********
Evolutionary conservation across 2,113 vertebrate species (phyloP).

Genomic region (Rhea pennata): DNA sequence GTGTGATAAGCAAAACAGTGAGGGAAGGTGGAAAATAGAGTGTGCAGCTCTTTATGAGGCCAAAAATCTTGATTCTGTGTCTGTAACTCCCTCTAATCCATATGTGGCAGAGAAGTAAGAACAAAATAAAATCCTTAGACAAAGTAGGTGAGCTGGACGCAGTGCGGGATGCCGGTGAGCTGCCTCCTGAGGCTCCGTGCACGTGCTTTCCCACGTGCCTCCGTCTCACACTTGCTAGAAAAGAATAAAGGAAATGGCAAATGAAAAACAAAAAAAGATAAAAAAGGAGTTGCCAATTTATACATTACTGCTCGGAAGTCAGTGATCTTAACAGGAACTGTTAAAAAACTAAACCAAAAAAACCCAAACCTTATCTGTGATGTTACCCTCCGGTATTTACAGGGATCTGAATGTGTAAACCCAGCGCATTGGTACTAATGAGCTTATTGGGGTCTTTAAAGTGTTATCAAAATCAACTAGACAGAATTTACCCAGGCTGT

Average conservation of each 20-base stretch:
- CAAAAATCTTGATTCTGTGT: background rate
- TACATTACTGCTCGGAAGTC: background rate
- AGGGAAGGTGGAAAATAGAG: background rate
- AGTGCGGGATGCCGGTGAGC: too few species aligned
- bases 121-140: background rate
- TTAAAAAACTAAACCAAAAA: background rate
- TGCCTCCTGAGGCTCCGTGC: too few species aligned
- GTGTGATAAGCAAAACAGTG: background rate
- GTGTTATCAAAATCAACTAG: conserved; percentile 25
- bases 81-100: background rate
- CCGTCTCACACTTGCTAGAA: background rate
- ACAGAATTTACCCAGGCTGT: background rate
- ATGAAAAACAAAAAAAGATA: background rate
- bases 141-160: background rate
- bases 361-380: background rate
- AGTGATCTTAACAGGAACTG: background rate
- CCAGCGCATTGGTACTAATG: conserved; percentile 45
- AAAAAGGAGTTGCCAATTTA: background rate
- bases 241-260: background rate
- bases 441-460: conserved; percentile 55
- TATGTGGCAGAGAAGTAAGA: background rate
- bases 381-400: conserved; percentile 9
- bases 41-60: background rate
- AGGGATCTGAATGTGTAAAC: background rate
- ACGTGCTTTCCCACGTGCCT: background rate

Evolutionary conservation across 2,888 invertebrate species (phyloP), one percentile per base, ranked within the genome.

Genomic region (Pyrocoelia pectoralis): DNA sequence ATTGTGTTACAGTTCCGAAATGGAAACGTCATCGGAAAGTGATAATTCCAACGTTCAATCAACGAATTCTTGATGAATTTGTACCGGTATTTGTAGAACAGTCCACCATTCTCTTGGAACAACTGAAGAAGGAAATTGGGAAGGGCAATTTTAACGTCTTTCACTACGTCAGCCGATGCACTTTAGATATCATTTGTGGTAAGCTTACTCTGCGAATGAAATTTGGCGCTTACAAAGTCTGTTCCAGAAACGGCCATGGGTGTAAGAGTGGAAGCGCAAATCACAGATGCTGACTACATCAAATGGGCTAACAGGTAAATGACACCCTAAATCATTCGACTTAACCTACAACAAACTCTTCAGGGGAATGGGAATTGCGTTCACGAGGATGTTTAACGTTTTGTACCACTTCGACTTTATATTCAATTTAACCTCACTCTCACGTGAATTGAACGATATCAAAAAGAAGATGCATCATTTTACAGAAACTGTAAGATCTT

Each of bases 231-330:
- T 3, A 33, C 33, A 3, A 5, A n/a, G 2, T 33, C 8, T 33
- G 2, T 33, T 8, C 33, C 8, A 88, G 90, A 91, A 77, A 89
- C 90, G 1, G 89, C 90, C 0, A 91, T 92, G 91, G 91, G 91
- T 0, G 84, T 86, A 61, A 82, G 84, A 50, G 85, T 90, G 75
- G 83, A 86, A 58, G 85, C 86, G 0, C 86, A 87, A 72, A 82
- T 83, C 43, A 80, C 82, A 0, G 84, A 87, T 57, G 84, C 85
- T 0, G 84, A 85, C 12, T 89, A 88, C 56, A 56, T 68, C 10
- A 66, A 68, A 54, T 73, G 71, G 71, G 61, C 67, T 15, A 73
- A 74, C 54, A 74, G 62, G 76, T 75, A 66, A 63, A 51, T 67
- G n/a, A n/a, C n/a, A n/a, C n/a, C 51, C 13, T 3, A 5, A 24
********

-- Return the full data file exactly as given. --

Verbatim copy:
Evolutionary conservation across 2,113 vertebrate species (phyloP).

Genomic region (Rhea pennata): DNA sequence GTGTGATAAGCAAAACAGTGAGGGAAGGTGGAAAATAGAGTGTGCAGCTCTTTATGAGGCCAAAAATCTTGATTCTGTGTCTGTAACTCCCTCTAATCCATATGTGGCAGAGAAGTAAGAACAAAATAAAATCCTTAGACAAAGTAGGTGAGCTGGACGCAGTGCGGGATGCCGGTGAGCTGCCTCCTGAGGCTCCGTGCACGTGCTTTCCCACGTGCCTCCGTCTCACACTTGCTAGAAAAGAATAAAGGAAATGGCAAATGAAAAACAAAAAAAGATAAAAAAGGAGTTGCCAATTTATACATTACTGCTCGGAAGTCAGTGATCTTAACAGGAACTGTTAAAAAACTAAACCAAAAAAACCCAAACCTTATCTGTGATGTTACCCTCCGGTATTTACAGGGATCTGAATGTGTAAACCCAGCGCATTGGTACTAATGAGCTTATTGGGGTCTTTAAAGTGTTATCAAAATCAACTAGACAGAATTTACCCAGGCTGT

Average conservation of each 20-base stretch:
- CAAAAATCTTGATTCTGTGT: background rate
- TACATTACTGCTCGGAAGTC: background rate
- AGGGAAGGTGGAAAATAGAG: background rate
- AGTGCGGGATGCCGGTGAGC: too few species aligned
- bases 121-140: background rate
- TTAAAAAACTAAACCAAAAA: background rate
- TGCCTCCTGAGGCTCCGTGC: too few species aligned
- GTGTGATAAGCAAAACAGTG: background rate
- GTGTTATCAAAATCAACTAG: conserved; percentile 25
- bases 81-100: background rate
- CCGTCTCACACTTGCTAGAA: background rate
- ACAGAATTTACCCAGGCTGT: background rate
- ATGAAAAACAAAAAAAGATA: background rate
- bases 141-160: background rate
- bases 361-380: background rate
- AGTGATCTTAACAGGAACTG: background rate
- CCAGCGCATTGGTACTAATG: conserved; percentile 45
- AAAAAGGAGTTGCCAATTTA: background rate
- bases 241-260: background rate
- bases 441-460: conserved; percentile 55
- TATGTGGCAGAGAAGTAAGA: background rate
- bases 381-400: conserved; percentile 9
- bases 41-60: background rate
- AGGGATCTGAATGTGTAAAC: background rate
- ACGTGCTTTCCCACGTGCCT: background rate

Evolutionary conservation across 2,888 invertebrate species (phyloP), one percentile per base, ranked within the genome.

Genomic region (Pyrocoelia pectoralis): DNA sequence ATTGTGTTACAGTTCCGAAATGGAAACGTCATCGGAAAGTGATAATTCCAACGTTCAATCAACGAATTCTTGATGAATTTGTACCGGTATTTGTAGAACAGTCCACCATTCTCTTGGAACAACTGAAGAAGGAAATTGGGAAGGGCAATTTTAACGTCTTTCACTACGTCAGCCGATGCACTTTAGATATCATTTGTGGTAAGCTTACTCTGCGAATGAAATTTGGCGCTTACAAAGTCTGTTCCAGAAACGGCCATGGGTGTAAGAGTGGAAGCGCAAATCACAGATGCTGACTACATCAAATGGGCTAACAGGTAAATGACACCCTAAATCATTCGACTTAACCTACAACAAACTCTTCAGGGGAATGGGAATTGCGTTCACGAGGATGTTTAACGTTTTGTACCACTTCGACTTTATATTCAATTTAACCTCACTCTCACGTGAATTGAACGATATCAAAAAGAAGATGCATCATTTTACAGAAACTGTAAGATCTT

Each of bases 231-330:
- T 3, A 33, C 33, A 3, A 5, A n/a, G 2, T 33, C 8, T 33
- G 2, T 33, T 8, C 33, C 8, A 88, G 90, A 91, A 77, A 89
- C 90, G 1, G 89, C 90, C 0, A 91, T 92, G 91, G 91, G 91
- T 0, G 84, T 86, A 61, A 82, G 84, A 50, G 85, T 90, G 75
- G 83, A 86, A 58, G 85, C 86, G 0, C 86, A 87, A 72, A 82
- T 83, C 43, A 80, C 82, A 0, G 84, A 87, T 57, G 84, C 85
- T 0, G 84, A 85, C 12, T 89, A 88, C 56, A 56, T 68, C 10
- A 66, A 68, A 54, T 73, G 71, G 71, G 61, C 67, T 15, A 73
- A 74, C 54, A 74, G 62, G 76, T 75, A 66, A 63, A 51, T 67
- G n/a, A n/a, C n/a, A n/a, C n/a, C 51, C 13, T 3, A 5, A 24